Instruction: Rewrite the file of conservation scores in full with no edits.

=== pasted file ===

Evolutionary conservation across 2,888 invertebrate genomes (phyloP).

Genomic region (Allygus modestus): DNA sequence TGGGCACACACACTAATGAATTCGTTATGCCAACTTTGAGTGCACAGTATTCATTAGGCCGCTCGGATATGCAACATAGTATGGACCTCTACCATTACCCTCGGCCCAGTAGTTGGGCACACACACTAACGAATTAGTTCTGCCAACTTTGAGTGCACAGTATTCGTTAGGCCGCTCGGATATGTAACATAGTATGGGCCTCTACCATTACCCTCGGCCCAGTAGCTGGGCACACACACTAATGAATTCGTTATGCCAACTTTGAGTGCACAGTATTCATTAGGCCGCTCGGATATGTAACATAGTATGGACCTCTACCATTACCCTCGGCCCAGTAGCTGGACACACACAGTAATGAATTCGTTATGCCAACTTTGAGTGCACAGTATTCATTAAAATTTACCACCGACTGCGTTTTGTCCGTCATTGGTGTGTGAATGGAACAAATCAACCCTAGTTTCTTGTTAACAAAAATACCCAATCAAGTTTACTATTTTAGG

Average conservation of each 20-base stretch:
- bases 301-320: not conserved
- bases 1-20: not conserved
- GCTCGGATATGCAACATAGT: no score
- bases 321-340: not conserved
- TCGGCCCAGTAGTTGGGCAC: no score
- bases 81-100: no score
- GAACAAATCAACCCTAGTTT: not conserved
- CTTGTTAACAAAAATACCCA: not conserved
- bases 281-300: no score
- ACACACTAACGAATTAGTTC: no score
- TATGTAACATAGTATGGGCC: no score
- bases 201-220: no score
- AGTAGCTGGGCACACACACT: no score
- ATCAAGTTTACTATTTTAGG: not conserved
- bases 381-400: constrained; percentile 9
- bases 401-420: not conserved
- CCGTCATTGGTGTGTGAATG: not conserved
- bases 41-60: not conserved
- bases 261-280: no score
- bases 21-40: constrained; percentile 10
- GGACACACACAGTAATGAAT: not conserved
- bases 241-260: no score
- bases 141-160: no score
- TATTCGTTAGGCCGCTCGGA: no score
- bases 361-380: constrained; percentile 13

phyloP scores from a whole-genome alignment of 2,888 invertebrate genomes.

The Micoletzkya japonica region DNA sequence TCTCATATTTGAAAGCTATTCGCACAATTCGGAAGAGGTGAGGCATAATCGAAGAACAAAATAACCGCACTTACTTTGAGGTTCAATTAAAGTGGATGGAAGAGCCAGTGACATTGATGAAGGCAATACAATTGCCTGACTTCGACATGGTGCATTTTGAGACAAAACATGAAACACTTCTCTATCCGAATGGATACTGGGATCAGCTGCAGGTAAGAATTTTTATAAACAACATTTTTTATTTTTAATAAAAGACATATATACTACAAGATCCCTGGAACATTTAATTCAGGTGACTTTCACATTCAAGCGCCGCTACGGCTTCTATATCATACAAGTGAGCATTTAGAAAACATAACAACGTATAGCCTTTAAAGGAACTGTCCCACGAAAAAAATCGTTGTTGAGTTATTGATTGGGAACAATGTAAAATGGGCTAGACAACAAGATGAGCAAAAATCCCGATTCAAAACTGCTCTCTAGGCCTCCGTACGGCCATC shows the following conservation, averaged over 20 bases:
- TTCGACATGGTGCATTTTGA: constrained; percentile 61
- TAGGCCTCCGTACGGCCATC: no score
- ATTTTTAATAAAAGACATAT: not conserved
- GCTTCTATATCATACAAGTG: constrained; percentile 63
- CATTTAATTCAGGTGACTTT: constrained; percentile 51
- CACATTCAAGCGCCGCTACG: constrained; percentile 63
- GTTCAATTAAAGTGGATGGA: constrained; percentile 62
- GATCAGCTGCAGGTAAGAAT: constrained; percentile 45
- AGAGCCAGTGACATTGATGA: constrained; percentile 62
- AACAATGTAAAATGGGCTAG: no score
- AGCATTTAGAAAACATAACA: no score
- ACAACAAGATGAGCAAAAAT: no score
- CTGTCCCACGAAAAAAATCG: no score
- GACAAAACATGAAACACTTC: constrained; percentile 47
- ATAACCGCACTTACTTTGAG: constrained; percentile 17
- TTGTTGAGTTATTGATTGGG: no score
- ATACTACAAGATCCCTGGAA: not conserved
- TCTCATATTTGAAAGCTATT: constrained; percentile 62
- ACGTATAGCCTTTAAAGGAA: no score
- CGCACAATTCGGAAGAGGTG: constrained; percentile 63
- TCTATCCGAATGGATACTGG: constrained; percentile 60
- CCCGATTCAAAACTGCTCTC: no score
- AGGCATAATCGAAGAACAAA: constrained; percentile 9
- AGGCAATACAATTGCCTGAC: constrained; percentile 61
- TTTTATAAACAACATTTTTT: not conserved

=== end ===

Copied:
Evolutionary conservation across 2,888 invertebrate genomes (phyloP).

Genomic region (Allygus modestus): DNA sequence TGGGCACACACACTAATGAATTCGTTATGCCAACTTTGAGTGCACAGTATTCATTAGGCCGCTCGGATATGCAACATAGTATGGACCTCTACCATTACCCTCGGCCCAGTAGTTGGGCACACACACTAACGAATTAGTTCTGCCAACTTTGAGTGCACAGTATTCGTTAGGCCGCTCGGATATGTAACATAGTATGGGCCTCTACCATTACCCTCGGCCCAGTAGCTGGGCACACACACTAATGAATTCGTTATGCCAACTTTGAGTGCACAGTATTCATTAGGCCGCTCGGATATGTAACATAGTATGGACCTCTACCATTACCCTCGGCCCAGTAGCTGGACACACACAGTAATGAATTCGTTATGCCAACTTTGAGTGCACAGTATTCATTAAAATTTACCACCGACTGCGTTTTGTCCGTCATTGGTGTGTGAATGGAACAAATCAACCCTAGTTTCTTGTTAACAAAAATACCCAATCAAGTTTACTATTTTAGG

Average conservation of each 20-base stretch:
- bases 301-320: not conserved
- bases 1-20: not conserved
- GCTCGGATATGCAACATAGT: no score
- bases 321-340: not conserved
- TCGGCCCAGTAGTTGGGCAC: no score
- bases 81-100: no score
- GAACAAATCAACCCTAGTTT: not conserved
- CTTGTTAACAAAAATACCCA: not conserved
- bases 281-300: no score
- ACACACTAACGAATTAGTTC: no score
- TATGTAACATAGTATGGGCC: no score
- bases 201-220: no score
- AGTAGCTGGGCACACACACT: no score
- ATCAAGTTTACTATTTTAGG: not conserved
- bases 381-400: constrained; percentile 9
- bases 401-420: not conserved
- CCGTCATTGGTGTGTGAATG: not conserved
- bases 41-60: not conserved
- bases 261-280: no score
- bases 21-40: constrained; percentile 10
- GGACACACACAGTAATGAAT: not conserved
- bases 241-260: no score
- bases 141-160: no score
- TATTCGTTAGGCCGCTCGGA: no score
- bases 361-380: constrained; percentile 13

phyloP scores from a whole-genome alignment of 2,888 invertebrate genomes.

The Micoletzkya japonica region DNA sequence TCTCATATTTGAAAGCTATTCGCACAATTCGGAAGAGGTGAGGCATAATCGAAGAACAAAATAACCGCACTTACTTTGAGGTTCAATTAAAGTGGATGGAAGAGCCAGTGACATTGATGAAGGCAATACAATTGCCTGACTTCGACATGGTGCATTTTGAGACAAAACATGAAACACTTCTCTATCCGAATGGATACTGGGATCAGCTGCAGGTAAGAATTTTTATAAACAACATTTTTTATTTTTAATAAAAGACATATATACTACAAGATCCCTGGAACATTTAATTCAGGTGACTTTCACATTCAAGCGCCGCTACGGCTTCTATATCATACAAGTGAGCATTTAGAAAACATAACAACGTATAGCCTTTAAAGGAACTGTCCCACGAAAAAAATCGTTGTTGAGTTATTGATTGGGAACAATGTAAAATGGGCTAGACAACAAGATGAGCAAAAATCCCGATTCAAAACTGCTCTCTAGGCCTCCGTACGGCCATC shows the following conservation, averaged over 20 bases:
- TTCGACATGGTGCATTTTGA: constrained; percentile 61
- TAGGCCTCCGTACGGCCATC: no score
- ATTTTTAATAAAAGACATAT: not conserved
- GCTTCTATATCATACAAGTG: constrained; percentile 63
- CATTTAATTCAGGTGACTTT: constrained; percentile 51
- CACATTCAAGCGCCGCTACG: constrained; percentile 63
- GTTCAATTAAAGTGGATGGA: constrained; percentile 62
- GATCAGCTGCAGGTAAGAAT: constrained; percentile 45
- AGAGCCAGTGACATTGATGA: constrained; percentile 62
- AACAATGTAAAATGGGCTAG: no score
- AGCATTTAGAAAACATAACA: no score
- ACAACAAGATGAGCAAAAAT: no score
- CTGTCCCACGAAAAAAATCG: no score
- GACAAAACATGAAACACTTC: constrained; percentile 47
- ATAACCGCACTTACTTTGAG: constrained; percentile 17
- TTGTTGAGTTATTGATTGGG: no score
- ATACTACAAGATCCCTGGAA: not conserved
- TCTCATATTTGAAAGCTATT: constrained; percentile 62
- ACGTATAGCCTTTAAAGGAA: no score
- CGCACAATTCGGAAGAGGTG: constrained; percentile 63
- TCTATCCGAATGGATACTGG: constrained; percentile 60
- CCCGATTCAAAACTGCTCTC: no score
- AGGCATAATCGAAGAACAAA: constrained; percentile 9
- AGGCAATACAATTGCCTGAC: constrained; percentile 61
- TTTTATAAACAACATTTTTT: not conserved